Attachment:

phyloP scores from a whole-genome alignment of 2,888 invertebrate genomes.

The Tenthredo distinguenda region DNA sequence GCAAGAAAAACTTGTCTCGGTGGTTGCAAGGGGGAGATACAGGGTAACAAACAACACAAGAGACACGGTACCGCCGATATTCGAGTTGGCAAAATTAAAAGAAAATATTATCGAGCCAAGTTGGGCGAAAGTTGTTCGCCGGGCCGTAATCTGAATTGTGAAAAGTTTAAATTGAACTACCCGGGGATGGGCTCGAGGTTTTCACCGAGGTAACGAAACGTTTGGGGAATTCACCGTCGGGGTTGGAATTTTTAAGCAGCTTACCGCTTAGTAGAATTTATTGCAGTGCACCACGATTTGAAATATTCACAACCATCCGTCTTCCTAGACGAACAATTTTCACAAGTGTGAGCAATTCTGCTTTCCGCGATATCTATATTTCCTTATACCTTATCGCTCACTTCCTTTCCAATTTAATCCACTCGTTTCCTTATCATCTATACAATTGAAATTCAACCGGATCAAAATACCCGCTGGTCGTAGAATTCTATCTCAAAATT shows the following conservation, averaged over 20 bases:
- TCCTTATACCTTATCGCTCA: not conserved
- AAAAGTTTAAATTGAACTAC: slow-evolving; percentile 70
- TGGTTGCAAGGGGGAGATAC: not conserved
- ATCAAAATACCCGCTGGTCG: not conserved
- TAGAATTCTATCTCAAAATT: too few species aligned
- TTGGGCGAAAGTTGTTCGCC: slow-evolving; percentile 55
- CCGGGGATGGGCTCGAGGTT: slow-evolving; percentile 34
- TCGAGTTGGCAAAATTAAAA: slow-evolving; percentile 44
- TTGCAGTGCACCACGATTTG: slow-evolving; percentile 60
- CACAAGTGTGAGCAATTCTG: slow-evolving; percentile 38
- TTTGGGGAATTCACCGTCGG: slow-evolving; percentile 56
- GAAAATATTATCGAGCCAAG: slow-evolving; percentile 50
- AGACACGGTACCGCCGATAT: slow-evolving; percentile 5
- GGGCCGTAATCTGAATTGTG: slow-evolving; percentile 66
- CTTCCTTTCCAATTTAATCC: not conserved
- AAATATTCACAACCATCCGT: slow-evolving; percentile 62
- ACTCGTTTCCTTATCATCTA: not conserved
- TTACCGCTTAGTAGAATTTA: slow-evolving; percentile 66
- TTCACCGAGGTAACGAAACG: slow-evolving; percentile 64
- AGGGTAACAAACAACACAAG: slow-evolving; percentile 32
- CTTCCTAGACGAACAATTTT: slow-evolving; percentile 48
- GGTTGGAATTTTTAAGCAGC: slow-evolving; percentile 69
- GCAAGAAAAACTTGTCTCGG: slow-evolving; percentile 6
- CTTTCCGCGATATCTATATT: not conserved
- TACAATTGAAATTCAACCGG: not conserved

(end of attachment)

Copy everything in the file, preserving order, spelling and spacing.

phyloP scores from a whole-genome alignment of 2,888 invertebrate genomes.

The Tenthredo distinguenda region DNA sequence GCAAGAAAAACTTGTCTCGGTGGTTGCAAGGGGGAGATACAGGGTAACAAACAACACAAGAGACACGGTACCGCCGATATTCGAGTTGGCAAAATTAAAAGAAAATATTATCGAGCCAAGTTGGGCGAAAGTTGTTCGCCGGGCCGTAATCTGAATTGTGAAAAGTTTAAATTGAACTACCCGGGGATGGGCTCGAGGTTTTCACCGAGGTAACGAAACGTTTGGGGAATTCACCGTCGGGGTTGGAATTTTTAAGCAGCTTACCGCTTAGTAGAATTTATTGCAGTGCACCACGATTTGAAATATTCACAACCATCCGTCTTCCTAGACGAACAATTTTCACAAGTGTGAGCAATTCTGCTTTCCGCGATATCTATATTTCCTTATACCTTATCGCTCACTTCCTTTCCAATTTAATCCACTCGTTTCCTTATCATCTATACAATTGAAATTCAACCGGATCAAAATACCCGCTGGTCGTAGAATTCTATCTCAAAATT shows the following conservation, averaged over 20 bases:
- TCCTTATACCTTATCGCTCA: not conserved
- AAAAGTTTAAATTGAACTAC: slow-evolving; percentile 70
- TGGTTGCAAGGGGGAGATAC: not conserved
- ATCAAAATACCCGCTGGTCG: not conserved
- TAGAATTCTATCTCAAAATT: too few species aligned
- TTGGGCGAAAGTTGTTCGCC: slow-evolving; percentile 55
- CCGGGGATGGGCTCGAGGTT: slow-evolving; percentile 34
- TCGAGTTGGCAAAATTAAAA: slow-evolving; percentile 44
- TTGCAGTGCACCACGATTTG: slow-evolving; percentile 60
- CACAAGTGTGAGCAATTCTG: slow-evolving; percentile 38
- TTTGGGGAATTCACCGTCGG: slow-evolving; percentile 56
- GAAAATATTATCGAGCCAAG: slow-evolving; percentile 50
- AGACACGGTACCGCCGATAT: slow-evolving; percentile 5
- GGGCCGTAATCTGAATTGTG: slow-evolving; percentile 66
- CTTCCTTTCCAATTTAATCC: not conserved
- AAATATTCACAACCATCCGT: slow-evolving; percentile 62
- ACTCGTTTCCTTATCATCTA: not conserved
- TTACCGCTTAGTAGAATTTA: slow-evolving; percentile 66
- TTCACCGAGGTAACGAAACG: slow-evolving; percentile 64
- AGGGTAACAAACAACACAAG: slow-evolving; percentile 32
- CTTCCTAGACGAACAATTTT: slow-evolving; percentile 48
- GGTTGGAATTTTTAAGCAGC: slow-evolving; percentile 69
- GCAAGAAAAACTTGTCTCGG: slow-evolving; percentile 6
- CTTTCCGCGATATCTATATT: not conserved
- TACAATTGAAATTCAACCGG: not conserved